Essential information for end of life vehicle dismantling, depollution and recycling

green parts secialists
Adam Hewitt

It’s not rocket science, it’s more important than that!

Vehicle Dismantling safety Keith Hole
Keith Hole

Keith Hole, otherwise known as ‘The Safety Man’ provides us with his practical knowledge on keeping safe in our yards.

End of life vehicles, it’s not rocket science but you have many of the same responsibilities and hazards, maybe more so.

So why are the risks relating to dismantling vehicles greater than rocket science?  

The environment, you, staff and members of the public work is likely not the same as in a regular garage or ‘spaceship factory’ (although some people do behave like they are from another planet). For that matter and the area might not be quite as well maintained as the rocket scientist in you might like.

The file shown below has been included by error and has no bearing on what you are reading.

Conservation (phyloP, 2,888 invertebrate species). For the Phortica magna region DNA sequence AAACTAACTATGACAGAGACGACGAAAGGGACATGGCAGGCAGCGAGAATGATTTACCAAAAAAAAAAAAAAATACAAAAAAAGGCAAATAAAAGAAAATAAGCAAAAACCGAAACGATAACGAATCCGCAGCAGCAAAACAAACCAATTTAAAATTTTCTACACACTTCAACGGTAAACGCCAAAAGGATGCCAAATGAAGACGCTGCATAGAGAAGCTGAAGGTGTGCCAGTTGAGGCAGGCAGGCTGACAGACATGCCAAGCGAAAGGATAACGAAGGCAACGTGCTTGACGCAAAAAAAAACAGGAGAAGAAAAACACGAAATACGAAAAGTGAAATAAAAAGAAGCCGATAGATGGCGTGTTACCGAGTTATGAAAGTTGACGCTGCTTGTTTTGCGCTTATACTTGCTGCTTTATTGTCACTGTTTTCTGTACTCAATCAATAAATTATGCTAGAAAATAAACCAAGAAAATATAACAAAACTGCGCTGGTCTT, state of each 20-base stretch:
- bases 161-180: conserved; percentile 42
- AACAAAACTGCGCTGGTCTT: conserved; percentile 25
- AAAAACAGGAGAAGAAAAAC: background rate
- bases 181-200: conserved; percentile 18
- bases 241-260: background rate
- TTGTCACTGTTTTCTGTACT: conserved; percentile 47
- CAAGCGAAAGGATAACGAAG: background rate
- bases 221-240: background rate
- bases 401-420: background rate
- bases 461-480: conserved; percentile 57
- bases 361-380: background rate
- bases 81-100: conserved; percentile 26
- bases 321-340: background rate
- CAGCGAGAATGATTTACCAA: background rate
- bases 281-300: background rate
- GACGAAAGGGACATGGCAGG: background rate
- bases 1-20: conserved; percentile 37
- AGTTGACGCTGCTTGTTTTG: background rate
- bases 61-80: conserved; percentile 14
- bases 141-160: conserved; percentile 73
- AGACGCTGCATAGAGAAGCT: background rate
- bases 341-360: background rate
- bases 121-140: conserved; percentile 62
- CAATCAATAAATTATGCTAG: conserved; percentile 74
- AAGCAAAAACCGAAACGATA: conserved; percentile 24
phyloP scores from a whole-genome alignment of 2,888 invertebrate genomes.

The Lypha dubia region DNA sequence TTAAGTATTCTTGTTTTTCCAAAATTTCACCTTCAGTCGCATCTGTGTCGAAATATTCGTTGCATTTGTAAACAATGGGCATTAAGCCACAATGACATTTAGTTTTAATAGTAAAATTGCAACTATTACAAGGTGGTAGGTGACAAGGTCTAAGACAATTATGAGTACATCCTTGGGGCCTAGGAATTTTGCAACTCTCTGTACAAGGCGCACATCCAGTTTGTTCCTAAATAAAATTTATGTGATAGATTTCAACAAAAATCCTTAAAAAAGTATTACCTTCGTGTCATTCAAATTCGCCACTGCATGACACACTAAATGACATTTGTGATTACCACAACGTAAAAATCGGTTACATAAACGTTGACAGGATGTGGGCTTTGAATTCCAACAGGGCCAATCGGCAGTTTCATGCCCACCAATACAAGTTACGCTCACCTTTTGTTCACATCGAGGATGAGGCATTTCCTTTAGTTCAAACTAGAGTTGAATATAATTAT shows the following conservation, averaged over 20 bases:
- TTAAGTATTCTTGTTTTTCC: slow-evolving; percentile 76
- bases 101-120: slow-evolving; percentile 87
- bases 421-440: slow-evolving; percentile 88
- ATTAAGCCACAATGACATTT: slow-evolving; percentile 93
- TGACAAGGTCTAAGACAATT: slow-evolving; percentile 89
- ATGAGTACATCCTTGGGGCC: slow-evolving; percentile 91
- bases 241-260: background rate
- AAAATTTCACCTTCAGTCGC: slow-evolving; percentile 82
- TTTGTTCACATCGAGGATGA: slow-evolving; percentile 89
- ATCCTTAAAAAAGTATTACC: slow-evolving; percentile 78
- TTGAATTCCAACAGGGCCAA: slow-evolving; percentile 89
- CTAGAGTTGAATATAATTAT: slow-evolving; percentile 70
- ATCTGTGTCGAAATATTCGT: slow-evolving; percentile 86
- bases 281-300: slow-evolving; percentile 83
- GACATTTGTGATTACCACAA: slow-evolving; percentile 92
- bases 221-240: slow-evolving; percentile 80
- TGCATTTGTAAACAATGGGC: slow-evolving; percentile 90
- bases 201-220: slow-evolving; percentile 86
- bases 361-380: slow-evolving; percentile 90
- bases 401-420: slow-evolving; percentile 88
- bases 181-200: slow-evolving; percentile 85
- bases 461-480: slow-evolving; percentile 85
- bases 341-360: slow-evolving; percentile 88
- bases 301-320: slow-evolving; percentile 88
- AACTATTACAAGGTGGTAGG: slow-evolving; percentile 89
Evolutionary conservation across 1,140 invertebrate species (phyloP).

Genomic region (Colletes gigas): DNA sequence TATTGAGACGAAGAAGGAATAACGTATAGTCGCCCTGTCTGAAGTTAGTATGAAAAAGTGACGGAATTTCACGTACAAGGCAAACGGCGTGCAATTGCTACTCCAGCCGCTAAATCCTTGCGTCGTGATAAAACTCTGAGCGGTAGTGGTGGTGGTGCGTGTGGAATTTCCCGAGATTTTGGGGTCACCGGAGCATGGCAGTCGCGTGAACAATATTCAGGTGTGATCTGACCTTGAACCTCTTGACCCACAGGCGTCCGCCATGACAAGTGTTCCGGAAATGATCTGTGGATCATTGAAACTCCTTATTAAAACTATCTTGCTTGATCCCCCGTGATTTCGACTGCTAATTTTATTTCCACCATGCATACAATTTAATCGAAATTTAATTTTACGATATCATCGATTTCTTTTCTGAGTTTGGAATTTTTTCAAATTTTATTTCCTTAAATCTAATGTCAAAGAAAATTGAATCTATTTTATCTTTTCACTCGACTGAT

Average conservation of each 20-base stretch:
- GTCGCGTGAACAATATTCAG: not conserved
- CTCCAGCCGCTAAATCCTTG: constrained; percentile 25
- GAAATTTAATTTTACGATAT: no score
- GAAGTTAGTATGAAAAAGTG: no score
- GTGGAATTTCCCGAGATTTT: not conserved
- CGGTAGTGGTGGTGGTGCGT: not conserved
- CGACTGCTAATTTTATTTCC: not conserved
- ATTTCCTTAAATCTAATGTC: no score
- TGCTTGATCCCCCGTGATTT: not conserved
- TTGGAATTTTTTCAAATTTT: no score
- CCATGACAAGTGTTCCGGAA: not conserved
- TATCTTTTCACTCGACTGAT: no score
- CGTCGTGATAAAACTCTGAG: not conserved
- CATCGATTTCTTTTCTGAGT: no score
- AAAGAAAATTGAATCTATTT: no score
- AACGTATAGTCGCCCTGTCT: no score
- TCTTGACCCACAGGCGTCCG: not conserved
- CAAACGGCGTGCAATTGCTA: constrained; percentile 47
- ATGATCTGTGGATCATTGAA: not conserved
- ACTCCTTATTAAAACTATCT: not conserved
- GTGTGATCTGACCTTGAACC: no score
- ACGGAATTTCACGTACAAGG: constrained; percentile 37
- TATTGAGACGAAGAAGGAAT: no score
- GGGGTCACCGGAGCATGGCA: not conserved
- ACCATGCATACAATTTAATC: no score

Dismantling vehicles with; 

  • not having manufacturer specialist tools
  • limited access to manufacturer workshop information
  • staff who may be self taught
  • removal of all contaminated fluids.

These are some things a manufacturer or dealership is unlikely to encounter, adding to that the hazards from “Big Dave”(1), your customer that has his value tool kit bought online and a full set of “dismantling hammers” introduces risks that the average rocket scientist does not have with the challenge of the time that it takes to get the job done.  

In a perfect world, it would be like when a customer takes a car into a garage to be repaired and that job takes as long as it needs to with labour by the hour, but in the dismantling industry this is not the case. Getting parts off the vehicle and onto the shelf is time critical and this can lead to taking risks or rushing to get the job done. The longer it takes to strip vehicles, the less profit you make and if you decide to let members of the public (who have varying degrees of knowledge and experience) strip parts, you are taking on that additional responsibility.